The economic success of Singapore is not debatable. This leads many observers and even insiders to think of the city-state as a model of economic development. However, it should be rather thought of as an experiment in social planning. And social planning always bears a cost. This cost might endanger the future success of the Merlion City.
One of the most important costs of social planning is freedom. Of course there is freedom in Singapore. But it runs less deep in the veins of its society than, say in Korea or Japan. Singaporeans are free to own property as long as they do so in the places assigned to them. They are free to profess their own faith as long as they put the city-state’s civil religion in the first place. Singaporeans also might think what they want as long as they just utter thoughts approved by the state.
These might all seem pragmatic compromises for a polity under such circumstances as Singapore’s. But abdicating to freedom of property, freedom of faith and freedom of opinion among others has long-term consequences. And these begin to make themselves felt – even to the Merlion.
Where has productivity gone?
Singapore’s labor-productivity increase is zero. Actual economic growth rates go back in their totality to the expansion of the state’s population. This means: the actual work-force is not becoming more skilled than their antecessors. Why not?
It is never just one explanation. But one factor that contributes to the slump is that generally speaking Singaporeans are not educated to be innovative. Innovation needs people to challenge common wisdom and existing structures. Individuals striving for innovation will almost always also call the things they have learned to do and the way they have learned to do them into question.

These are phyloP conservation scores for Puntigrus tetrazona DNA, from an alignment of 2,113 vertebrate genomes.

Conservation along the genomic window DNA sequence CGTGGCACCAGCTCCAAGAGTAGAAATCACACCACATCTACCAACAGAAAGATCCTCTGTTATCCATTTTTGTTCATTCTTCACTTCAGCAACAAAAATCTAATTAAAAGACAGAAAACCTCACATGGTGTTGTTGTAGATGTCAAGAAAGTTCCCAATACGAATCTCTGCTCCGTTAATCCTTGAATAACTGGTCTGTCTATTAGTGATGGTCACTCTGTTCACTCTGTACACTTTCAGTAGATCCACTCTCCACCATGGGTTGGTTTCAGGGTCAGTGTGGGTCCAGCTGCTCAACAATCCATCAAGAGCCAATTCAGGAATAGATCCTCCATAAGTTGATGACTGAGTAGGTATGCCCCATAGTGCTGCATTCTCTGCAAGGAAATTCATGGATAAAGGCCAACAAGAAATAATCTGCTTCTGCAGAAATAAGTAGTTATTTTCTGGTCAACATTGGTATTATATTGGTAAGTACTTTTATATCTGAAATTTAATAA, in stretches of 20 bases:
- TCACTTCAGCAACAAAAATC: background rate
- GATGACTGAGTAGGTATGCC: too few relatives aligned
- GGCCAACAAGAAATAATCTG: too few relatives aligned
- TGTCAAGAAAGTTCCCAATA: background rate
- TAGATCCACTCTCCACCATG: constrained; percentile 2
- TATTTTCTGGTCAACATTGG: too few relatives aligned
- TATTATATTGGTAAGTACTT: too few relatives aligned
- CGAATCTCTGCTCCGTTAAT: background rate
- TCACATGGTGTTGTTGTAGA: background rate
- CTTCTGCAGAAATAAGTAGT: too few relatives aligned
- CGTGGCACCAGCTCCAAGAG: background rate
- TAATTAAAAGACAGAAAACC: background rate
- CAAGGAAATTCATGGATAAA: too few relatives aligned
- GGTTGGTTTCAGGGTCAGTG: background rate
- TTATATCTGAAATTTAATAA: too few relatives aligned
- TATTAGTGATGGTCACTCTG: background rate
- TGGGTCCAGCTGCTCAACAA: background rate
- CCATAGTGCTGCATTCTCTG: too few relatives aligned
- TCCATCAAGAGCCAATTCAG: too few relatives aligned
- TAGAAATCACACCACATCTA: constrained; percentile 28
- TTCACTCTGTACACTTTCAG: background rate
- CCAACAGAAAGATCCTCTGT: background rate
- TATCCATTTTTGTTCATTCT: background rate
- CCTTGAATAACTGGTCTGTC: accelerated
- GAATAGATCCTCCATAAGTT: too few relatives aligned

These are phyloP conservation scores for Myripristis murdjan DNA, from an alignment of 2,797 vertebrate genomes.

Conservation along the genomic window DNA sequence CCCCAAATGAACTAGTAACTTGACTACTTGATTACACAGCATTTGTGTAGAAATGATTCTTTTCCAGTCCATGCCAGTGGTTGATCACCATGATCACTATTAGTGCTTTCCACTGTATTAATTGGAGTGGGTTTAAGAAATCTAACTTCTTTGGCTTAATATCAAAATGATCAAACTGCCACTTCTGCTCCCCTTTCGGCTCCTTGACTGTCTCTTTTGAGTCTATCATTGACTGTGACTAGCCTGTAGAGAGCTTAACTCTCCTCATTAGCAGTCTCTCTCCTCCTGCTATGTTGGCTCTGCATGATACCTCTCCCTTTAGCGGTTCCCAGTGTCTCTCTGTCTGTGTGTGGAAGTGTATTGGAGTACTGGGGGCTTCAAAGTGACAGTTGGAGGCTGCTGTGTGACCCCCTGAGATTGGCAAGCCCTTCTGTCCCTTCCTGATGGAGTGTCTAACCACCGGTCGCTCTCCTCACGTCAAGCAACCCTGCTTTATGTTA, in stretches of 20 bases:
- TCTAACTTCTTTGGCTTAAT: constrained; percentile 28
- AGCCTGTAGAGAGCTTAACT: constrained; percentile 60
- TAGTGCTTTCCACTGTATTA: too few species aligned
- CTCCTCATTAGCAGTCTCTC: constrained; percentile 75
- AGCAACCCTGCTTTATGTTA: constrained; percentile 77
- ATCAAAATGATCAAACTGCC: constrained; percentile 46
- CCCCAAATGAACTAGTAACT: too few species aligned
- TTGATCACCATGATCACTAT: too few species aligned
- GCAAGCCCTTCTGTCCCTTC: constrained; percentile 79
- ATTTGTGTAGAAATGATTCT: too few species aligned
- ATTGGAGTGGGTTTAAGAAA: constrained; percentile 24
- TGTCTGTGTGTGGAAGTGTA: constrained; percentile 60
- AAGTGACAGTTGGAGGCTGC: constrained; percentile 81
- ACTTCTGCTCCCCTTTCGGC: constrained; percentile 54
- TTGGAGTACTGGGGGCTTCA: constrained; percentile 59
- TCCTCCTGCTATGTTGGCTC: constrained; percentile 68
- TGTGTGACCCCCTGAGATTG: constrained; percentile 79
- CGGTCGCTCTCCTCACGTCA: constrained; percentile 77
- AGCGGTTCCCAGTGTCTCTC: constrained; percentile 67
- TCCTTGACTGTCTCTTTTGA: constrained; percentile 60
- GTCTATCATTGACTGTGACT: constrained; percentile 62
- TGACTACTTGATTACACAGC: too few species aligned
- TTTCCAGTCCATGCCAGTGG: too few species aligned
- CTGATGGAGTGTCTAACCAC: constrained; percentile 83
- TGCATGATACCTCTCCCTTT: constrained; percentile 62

Productivity might increase by doing something to perfection. But once this point has arrived, further increase of productivity is only possible through innovation. And a general culture of social streamlining, of setting boundaries and watching over them does not foment thinking outside the box.
Where is entrepreneurialism?
A similar problem occurs on the side of entrepreneurialism. Because of its emphasis on social planning, for decades Singapore has been favoring larger enterprises. They contribute to maintaining controllable institutions. However, larger companies foment the kind of perfection-productivity and disincentive innovation-productivity, or thinking outside of the box.
Now, Singapore wants to jumpstart start-ups. As if it was as “easy” as social planning. While it is doable to nudge people to open a café or develop an app, it is far from certain that these businesses will prevail. They will only make it, if they truly innovate in a broad sense of the word. They will only succeed if they take risks. But risk-taking, as thinking outside of the box, does not belong to the virtues Singaporeans are taught to love.
Curbing important facets of freedom has its long-run costs. Without freedom there is less incentive to innovate, to do better and to secure property. Without rewarding risks there is less entrepreneurial drive. Luckily, for Singapore, there is a relatively simple recipe to address this problems it could become a little less an experiment in social planning and a little bit more one in liberty.
Henrique Schneider is chief economist of the Swiss Federation of Small and Medium Enterprises